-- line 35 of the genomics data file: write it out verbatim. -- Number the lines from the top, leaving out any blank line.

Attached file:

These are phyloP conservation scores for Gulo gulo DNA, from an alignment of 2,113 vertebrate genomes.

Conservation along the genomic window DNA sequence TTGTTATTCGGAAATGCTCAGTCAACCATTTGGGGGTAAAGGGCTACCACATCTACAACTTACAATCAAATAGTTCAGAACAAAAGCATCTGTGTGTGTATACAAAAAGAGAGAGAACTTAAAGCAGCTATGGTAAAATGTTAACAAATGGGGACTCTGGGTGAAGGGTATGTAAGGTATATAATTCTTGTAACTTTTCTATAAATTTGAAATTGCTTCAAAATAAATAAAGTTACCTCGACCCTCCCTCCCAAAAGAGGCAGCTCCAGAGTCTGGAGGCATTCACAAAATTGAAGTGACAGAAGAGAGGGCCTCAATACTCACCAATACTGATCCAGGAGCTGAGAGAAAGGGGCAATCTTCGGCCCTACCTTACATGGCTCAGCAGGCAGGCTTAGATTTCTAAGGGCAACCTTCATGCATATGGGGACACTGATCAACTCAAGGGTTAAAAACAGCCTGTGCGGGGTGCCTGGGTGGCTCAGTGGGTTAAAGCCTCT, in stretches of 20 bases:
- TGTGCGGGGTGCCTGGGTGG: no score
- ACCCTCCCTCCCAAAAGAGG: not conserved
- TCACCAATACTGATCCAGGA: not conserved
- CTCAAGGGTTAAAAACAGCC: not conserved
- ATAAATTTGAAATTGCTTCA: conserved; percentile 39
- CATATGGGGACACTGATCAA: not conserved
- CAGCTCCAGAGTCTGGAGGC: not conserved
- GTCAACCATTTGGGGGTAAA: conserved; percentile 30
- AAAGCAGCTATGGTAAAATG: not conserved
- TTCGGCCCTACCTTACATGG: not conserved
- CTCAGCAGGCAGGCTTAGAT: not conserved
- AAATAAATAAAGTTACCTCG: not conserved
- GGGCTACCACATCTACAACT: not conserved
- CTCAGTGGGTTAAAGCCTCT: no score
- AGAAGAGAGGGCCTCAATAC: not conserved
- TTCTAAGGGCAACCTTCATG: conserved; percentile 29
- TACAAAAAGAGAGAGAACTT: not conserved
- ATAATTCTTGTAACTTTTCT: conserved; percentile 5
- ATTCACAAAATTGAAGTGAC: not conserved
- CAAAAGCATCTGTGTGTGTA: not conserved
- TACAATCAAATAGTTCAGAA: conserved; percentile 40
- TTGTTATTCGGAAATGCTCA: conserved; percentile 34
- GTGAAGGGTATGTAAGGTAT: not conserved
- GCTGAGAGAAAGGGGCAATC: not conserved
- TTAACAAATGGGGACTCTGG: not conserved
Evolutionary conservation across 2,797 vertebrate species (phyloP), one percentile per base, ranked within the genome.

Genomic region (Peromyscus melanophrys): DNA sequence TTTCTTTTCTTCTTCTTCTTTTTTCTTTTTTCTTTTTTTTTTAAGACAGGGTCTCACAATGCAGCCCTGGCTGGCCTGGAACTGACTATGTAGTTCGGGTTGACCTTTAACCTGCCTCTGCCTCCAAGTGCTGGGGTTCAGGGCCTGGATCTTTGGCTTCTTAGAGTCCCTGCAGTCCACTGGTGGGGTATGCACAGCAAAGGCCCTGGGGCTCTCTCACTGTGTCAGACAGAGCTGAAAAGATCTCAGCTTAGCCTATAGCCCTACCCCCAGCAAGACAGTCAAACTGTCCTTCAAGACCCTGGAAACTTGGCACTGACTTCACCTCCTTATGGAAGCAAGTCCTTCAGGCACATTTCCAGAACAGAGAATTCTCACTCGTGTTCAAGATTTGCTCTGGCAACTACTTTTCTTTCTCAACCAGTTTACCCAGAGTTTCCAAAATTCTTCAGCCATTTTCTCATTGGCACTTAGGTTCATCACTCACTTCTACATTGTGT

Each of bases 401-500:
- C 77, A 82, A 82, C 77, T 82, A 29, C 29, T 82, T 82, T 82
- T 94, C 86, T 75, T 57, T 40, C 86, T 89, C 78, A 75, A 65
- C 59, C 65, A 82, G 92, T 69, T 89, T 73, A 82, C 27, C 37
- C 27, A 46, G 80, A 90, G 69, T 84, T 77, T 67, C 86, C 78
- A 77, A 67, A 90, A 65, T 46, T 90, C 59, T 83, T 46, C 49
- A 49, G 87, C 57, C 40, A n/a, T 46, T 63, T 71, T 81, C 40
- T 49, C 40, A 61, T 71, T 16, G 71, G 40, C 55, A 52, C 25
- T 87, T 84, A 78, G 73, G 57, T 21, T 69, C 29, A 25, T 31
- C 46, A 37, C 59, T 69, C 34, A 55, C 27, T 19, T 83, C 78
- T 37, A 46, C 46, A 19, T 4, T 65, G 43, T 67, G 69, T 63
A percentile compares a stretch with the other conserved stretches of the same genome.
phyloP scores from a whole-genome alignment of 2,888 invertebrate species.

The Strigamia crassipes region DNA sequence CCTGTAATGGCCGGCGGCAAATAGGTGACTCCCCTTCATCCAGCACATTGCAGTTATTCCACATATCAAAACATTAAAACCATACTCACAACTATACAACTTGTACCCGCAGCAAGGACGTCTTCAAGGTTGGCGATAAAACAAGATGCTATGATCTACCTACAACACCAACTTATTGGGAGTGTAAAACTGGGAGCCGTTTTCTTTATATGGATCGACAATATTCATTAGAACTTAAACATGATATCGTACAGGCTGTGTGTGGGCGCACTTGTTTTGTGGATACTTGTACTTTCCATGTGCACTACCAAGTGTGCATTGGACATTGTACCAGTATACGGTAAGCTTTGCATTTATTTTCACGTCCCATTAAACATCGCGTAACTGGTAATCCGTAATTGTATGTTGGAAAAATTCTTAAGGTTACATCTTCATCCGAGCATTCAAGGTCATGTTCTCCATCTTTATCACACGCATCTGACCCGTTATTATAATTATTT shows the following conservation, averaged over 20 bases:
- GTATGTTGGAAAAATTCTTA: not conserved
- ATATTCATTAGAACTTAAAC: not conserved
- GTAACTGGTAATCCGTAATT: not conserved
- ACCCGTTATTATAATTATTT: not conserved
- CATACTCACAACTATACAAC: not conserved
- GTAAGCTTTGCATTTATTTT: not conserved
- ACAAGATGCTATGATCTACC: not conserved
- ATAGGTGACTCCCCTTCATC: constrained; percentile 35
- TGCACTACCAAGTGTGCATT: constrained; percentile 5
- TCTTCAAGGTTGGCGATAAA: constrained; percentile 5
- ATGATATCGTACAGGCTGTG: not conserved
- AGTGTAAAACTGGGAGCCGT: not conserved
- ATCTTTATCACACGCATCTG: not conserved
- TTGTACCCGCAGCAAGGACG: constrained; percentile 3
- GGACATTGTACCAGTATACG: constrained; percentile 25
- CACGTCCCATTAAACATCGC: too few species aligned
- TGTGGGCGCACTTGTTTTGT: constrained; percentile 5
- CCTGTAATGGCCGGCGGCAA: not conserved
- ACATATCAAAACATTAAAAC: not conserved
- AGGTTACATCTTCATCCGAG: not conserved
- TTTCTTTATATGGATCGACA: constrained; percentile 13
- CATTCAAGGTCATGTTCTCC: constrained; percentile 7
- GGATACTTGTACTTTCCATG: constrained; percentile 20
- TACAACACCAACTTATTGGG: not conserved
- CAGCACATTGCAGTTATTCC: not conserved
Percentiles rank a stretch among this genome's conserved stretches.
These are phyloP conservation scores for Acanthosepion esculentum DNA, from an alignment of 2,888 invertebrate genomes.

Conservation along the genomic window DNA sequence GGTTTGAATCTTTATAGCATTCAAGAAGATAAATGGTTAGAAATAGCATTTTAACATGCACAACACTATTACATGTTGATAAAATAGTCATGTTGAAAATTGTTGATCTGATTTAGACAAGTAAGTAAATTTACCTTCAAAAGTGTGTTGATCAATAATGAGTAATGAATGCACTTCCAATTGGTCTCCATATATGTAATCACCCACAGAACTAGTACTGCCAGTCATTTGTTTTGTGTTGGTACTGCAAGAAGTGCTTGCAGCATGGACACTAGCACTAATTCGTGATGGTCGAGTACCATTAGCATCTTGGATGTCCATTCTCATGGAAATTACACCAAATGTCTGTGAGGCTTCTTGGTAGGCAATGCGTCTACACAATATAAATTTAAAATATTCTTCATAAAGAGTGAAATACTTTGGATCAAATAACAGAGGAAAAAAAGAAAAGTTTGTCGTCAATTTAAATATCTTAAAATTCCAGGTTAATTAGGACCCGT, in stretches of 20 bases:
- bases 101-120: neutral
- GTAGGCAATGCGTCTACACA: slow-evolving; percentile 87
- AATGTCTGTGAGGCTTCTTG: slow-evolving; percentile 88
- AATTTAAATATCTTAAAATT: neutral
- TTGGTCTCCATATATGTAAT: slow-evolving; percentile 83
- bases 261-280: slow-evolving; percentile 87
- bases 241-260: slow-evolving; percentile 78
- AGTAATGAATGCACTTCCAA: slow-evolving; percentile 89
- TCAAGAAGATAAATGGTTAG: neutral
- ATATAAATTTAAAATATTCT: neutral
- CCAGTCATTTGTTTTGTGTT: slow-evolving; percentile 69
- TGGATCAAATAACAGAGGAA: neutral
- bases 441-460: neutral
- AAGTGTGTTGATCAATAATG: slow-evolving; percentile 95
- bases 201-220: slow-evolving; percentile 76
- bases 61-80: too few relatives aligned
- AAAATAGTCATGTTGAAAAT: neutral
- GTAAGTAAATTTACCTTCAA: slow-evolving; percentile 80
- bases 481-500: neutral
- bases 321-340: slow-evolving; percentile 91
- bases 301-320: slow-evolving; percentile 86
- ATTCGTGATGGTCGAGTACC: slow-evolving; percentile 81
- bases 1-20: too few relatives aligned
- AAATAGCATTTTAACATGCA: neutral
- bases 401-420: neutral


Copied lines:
- A 77, A 67, A 90, A 65, T 46, T 90, C 59, T 83, T 46, C 49